And:
    "Since 1991, openly gay adults have been officially prohibited from joining the Boy Scouts of America. A 1991 Position Statement states: "We believe that homosexual conduct is inconsistent with the requirement in the Scout Oath that a Scout be morally straight and in the Scout Law that a Scout be clean in word and deed, and that homosexuals do not provide a desirable role model for Scouts." The BSA thus "believes that a known or avowed homosexual is not an appropriate role model of the Scout Oath and Law."

    The language used to describe the BSA's policies on homosexuals has evolved over time. Prior to 2004, the policy stated:

            "We do not allow for the registration of avowed homosexuals as members or as leaders of the BSA."

    In 2004, the BSA adopted a new policy statement:

            "Boy Scouts of America believes that homosexual conduct is inconsistent with the obligations in the Scout Oath and Scout Law to be morally straight and clean in thought, word, and deed. The conduct of youth members must be in compliance with the Scout Oath and Law, and membership in Boy Scouts of America is contingent upon the willingness to accept Scoutingâ(TM)s values and beliefs."

    So, there is clearly institutionalized discrimination. The Girl Scouts of America, however, do not discriminate on the basis of sexuality or (lack of) religion.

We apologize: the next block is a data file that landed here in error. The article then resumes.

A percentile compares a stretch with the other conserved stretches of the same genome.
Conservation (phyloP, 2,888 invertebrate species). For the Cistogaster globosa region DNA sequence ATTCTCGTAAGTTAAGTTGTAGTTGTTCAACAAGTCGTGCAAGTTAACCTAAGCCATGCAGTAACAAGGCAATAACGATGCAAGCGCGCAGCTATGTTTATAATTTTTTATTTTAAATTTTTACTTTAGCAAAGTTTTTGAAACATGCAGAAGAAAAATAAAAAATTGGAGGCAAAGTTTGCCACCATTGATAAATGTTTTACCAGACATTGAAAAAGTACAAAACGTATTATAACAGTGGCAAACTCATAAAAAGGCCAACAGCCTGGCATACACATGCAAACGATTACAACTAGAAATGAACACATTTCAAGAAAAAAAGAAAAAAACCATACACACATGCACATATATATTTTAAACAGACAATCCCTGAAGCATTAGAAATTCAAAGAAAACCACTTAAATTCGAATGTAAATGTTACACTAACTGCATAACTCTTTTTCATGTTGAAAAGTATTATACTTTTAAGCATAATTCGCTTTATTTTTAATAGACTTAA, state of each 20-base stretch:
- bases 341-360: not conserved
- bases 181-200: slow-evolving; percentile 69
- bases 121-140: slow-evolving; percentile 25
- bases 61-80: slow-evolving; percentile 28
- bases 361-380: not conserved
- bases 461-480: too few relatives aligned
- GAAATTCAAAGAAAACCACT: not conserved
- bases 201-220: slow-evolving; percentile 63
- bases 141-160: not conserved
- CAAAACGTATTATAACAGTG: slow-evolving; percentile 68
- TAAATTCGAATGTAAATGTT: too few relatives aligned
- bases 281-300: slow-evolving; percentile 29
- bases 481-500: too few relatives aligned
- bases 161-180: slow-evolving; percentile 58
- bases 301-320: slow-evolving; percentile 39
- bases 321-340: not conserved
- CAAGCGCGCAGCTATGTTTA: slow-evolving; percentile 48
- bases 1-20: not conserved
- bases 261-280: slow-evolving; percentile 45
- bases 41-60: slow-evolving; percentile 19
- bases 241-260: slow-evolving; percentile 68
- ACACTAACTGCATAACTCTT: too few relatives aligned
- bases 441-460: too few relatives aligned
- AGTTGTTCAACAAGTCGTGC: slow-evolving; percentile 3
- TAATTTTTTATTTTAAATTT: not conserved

• Re:No (Score:2, Informative)

    by Hairy Heron (1296923) on Tuesday June 10, 2008 @03:06PM (#23732247)

    The BSA isn't a government agency nor do they receive public monies,
    Sure they aren't a government agency but they very much do receive public money and government services. I'm not sure what rock you've been living under to not know about that.
  • Re:yes, well... (Score:5, Informative)

    by 0100010001010011 (652467) on Tuesday June 10, 2008 @03:07PM (#23732265)
    When did all of this change? I honestly don't remember all this crap on either side when I was in it.

    I was a Boyscout from '96 to '00. I went camping almost every month. I've been to Philmont. Boyscout camp every summer. I think I've learned more from that organization about live than anywhere else. I have a camp stove and fuel in my car. When I drove from LA to IN and IN to DC after graduation to 'see the country'. I would regularly eat pasta or any thing else I could cook up. (Get some eggs/bacon and have a proper breakfast instead of McDonalds).

    I learned to blow things up properly. I can set up a tent in the dark (and now half drunk). I can build a fire using a single match and stuff I gathered. I know what bark to look for for starting fire after the rain. I can cook with cast iron (and at home I use nothing else). For competition we'd boil eggs in paper cups (paper won't burn below the water line). Carried sleds on years global warming made Klondikes suck. Snow shoe, canoe, swim, shoot, high rope climb, I could go on.

    When I went to college I ran into some "city boys" that had no clue how to start a fire.

    Their idea was gasoline (stupid, diesel is better) and a torch. I suppose it would have worked, but there's a finesse in starting fires with a single match, or a bow drill, or flint and steel. It's like doing in assembly what some people use Java for.

    The only thing was our local troop met in the basement of a Methodist church.

    I can't wait until I have sons so I can get back into scouting (if they're interested).